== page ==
I happened upon a very cool CD at the local bookstore last month, Charlie Haden, Family and Friends, Ramblin’ Boy. Of course, Jerry Douglas’s playing drew me right in and I sure enjoyed the place I ended up in. Needless to say, this is one of my new favorites. Listen to a sample at Charlie Haden's website.

If you are looking for a real lasting gift for that special Dobro player, how about the stainless steel Scheerhorn Dobro slide. It is a bit more than other slides, but it lasts much longer. They sell for about $80 at Elderly Instruments.

If your favorite Dobro player is just a beginner, remember the Beginning Dobro DVD that I did for the Murphy Method gets you started on the right foot. I have made some supplemental DVD lessons that you can find at my website.

Hope your Holiday Season is full of music, love and joy.

Mark

Mark PanfilToday, for the first time, we offer a post from one of our Murphy Method instructors, Mark Panfil. He teaches our Dobro DVD. Mark is a great teacher of all things music and we'll be hearing more from him in the future. He'll be at the upcoming IBMA convention starting on Thursday and you can probably catch him at the Murphy Method booth.

Hello to the happy, hungry readers that may be looking for some ways to cope with practice. I’d love to offer some tips that I’ve collected over the last forty years of banjo, dobro, piano and harmonica playing.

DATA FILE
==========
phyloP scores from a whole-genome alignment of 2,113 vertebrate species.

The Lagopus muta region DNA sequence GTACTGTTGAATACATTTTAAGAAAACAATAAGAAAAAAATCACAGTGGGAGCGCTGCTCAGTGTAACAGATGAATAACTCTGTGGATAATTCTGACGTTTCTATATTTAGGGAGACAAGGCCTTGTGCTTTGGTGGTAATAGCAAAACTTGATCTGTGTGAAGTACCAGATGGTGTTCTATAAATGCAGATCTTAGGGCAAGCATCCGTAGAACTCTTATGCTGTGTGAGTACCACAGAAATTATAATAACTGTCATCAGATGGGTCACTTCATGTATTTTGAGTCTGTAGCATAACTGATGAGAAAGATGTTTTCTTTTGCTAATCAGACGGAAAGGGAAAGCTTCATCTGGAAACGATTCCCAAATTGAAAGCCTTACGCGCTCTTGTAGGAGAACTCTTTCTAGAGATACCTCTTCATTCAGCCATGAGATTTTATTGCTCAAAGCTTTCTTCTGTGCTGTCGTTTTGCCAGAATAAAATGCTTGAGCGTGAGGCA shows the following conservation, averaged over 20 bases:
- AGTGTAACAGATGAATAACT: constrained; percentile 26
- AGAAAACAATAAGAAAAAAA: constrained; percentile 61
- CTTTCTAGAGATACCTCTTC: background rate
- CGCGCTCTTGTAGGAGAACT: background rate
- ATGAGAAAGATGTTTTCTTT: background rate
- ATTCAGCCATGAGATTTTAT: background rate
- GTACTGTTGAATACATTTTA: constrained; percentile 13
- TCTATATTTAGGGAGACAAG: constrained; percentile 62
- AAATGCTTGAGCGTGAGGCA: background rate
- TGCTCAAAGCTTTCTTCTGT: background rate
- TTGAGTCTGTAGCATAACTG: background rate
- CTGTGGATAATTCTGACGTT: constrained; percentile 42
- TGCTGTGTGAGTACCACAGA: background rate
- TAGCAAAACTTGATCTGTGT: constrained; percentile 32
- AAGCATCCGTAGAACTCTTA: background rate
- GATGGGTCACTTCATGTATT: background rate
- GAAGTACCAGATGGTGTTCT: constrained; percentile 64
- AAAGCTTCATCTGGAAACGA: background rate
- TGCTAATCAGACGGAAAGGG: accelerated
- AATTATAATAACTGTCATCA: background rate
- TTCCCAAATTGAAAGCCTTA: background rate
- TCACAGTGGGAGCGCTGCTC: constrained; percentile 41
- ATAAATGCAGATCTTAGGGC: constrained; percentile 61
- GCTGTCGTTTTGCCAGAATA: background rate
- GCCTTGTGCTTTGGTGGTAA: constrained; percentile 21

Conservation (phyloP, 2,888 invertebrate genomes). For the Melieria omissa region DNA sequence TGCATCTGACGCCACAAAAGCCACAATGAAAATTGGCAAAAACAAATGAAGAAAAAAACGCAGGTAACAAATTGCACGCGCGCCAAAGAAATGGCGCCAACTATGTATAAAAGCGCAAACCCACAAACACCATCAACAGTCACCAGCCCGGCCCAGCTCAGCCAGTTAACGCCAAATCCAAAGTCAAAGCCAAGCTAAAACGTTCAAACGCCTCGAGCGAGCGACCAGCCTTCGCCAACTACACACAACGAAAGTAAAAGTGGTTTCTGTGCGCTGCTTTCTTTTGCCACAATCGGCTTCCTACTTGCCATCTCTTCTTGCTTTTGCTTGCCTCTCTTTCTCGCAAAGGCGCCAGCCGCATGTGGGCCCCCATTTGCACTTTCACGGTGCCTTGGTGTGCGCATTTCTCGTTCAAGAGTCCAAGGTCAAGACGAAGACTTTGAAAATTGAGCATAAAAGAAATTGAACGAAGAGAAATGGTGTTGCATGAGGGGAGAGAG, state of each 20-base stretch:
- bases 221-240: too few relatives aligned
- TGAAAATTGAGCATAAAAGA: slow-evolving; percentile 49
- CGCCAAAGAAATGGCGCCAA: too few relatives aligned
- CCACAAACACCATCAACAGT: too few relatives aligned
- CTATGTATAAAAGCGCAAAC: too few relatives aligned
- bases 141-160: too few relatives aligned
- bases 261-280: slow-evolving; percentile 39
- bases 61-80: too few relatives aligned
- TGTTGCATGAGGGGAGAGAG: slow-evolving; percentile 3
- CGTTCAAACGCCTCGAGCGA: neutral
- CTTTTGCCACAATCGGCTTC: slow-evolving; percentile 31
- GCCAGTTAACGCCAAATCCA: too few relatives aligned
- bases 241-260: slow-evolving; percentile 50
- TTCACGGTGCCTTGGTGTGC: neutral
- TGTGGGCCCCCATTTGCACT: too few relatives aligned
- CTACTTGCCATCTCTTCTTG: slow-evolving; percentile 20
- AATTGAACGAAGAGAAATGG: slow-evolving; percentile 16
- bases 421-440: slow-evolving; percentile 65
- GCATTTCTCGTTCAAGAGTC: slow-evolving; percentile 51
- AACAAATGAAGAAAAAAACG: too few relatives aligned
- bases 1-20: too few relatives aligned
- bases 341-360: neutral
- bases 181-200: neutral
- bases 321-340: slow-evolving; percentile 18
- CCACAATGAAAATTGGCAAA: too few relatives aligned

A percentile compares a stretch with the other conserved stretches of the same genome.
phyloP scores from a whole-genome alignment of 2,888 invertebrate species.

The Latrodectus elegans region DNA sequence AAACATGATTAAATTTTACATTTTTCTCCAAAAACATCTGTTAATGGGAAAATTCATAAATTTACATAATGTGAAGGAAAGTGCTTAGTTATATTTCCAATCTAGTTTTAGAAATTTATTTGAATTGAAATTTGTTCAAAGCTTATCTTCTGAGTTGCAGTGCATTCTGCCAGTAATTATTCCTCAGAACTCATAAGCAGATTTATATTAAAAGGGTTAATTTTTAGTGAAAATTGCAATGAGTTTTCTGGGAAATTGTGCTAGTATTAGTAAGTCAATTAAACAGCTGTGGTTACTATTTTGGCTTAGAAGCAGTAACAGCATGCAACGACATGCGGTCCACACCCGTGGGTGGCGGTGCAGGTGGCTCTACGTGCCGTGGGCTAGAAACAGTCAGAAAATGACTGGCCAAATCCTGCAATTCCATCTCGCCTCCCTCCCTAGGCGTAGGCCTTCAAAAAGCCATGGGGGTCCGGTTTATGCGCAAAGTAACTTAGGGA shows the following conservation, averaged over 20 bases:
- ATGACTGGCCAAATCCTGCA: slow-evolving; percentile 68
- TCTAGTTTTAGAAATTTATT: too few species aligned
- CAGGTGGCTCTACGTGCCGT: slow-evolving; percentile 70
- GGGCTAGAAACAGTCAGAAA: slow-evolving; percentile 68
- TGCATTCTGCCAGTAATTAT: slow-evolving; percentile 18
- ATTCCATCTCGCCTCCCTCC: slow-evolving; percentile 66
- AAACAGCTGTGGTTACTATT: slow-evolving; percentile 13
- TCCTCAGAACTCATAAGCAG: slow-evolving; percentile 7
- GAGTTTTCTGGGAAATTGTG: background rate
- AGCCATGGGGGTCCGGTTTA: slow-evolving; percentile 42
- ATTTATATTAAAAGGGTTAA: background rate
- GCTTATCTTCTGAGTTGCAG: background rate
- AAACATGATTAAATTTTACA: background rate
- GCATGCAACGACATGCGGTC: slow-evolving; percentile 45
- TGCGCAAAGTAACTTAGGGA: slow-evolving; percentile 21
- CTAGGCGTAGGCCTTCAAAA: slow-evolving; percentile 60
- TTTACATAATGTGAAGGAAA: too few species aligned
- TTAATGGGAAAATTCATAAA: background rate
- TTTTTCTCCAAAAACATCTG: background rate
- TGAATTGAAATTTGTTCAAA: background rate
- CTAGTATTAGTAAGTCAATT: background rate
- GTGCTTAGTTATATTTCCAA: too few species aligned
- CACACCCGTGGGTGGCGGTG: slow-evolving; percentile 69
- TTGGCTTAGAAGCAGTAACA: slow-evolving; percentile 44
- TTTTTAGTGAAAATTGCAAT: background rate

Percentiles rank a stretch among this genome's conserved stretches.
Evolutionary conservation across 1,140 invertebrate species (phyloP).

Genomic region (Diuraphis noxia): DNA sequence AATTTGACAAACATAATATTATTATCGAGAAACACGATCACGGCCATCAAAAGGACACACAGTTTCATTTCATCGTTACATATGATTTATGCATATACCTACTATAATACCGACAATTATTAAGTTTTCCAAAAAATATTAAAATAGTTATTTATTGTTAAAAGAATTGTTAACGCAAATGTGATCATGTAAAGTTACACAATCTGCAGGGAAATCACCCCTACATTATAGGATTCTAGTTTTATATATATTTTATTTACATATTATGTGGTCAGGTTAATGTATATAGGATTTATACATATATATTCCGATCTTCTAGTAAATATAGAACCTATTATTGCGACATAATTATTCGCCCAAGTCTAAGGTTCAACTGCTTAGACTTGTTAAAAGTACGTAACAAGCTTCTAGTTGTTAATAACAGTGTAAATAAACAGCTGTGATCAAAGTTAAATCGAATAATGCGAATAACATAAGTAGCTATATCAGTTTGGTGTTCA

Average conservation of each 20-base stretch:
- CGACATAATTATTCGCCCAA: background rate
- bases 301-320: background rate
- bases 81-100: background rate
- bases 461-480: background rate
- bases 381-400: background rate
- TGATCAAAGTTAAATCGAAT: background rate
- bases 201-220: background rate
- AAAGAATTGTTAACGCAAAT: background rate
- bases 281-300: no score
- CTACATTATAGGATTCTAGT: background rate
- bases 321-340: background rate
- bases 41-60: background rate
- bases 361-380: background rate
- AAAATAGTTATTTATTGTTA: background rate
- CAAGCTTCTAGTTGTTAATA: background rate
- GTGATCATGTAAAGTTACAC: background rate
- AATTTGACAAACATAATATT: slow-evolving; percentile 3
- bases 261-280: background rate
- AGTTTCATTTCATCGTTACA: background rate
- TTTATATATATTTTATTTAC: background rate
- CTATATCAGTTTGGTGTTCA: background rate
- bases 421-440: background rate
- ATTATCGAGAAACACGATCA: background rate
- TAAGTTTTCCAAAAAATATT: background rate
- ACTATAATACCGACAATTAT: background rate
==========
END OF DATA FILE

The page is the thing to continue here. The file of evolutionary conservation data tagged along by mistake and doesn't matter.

Find the learning style that makes you most comfortable. You can’t put in hours if you’re not comfortable.

When I was young, I played harmonica every time I walked somewhere. To school, back home, around the neighborhood. I never tired of it. As I got older, I began to practice piano. I had to sit and stare at paper. Soon my neck hurt, my back too. 45 minutes really hurt. As time went on, I played gigs. Two or three even four hours never hurt and I figured out it was because I played without paper and moved often.

For years, I walked around my house practicing dobro. I still find it to be one of the most relaxing ways to spend and evening. One thing even makes it better. I wear ear phones with a CD on to play along with. Get used to one CD at a time. I wore out each of the Bluegrass Album Band CD’s. I changed from one to the next every couple years.

If you’re watching a DVD, Memorize the parts of the songs so you can walk away from the TV. Use one of these neat MP3 players that has a voice recorder. Place it near the TV when the song is being demonstrated then listen on headphones as you stand or walk.

You know, your TV can be your best practice friend even when it’s not on a Murphy lesson. If you are watching a show, you can practice a dobro or banjo pattern. Play it on your leg with your finger picks on or better yet, on the dobro or the banjo with a cloth under the strings. As the show becomes slow in parts, you will practice the picking pattern. As commercials come up, again you can practice. You will need to play these patterns without thinking about them eventually anyways. Research shows, short practice times that occur often are more effective than long periods where fatigue sets in.

Add a comment about a learning style that works for you.

Thanks, Mark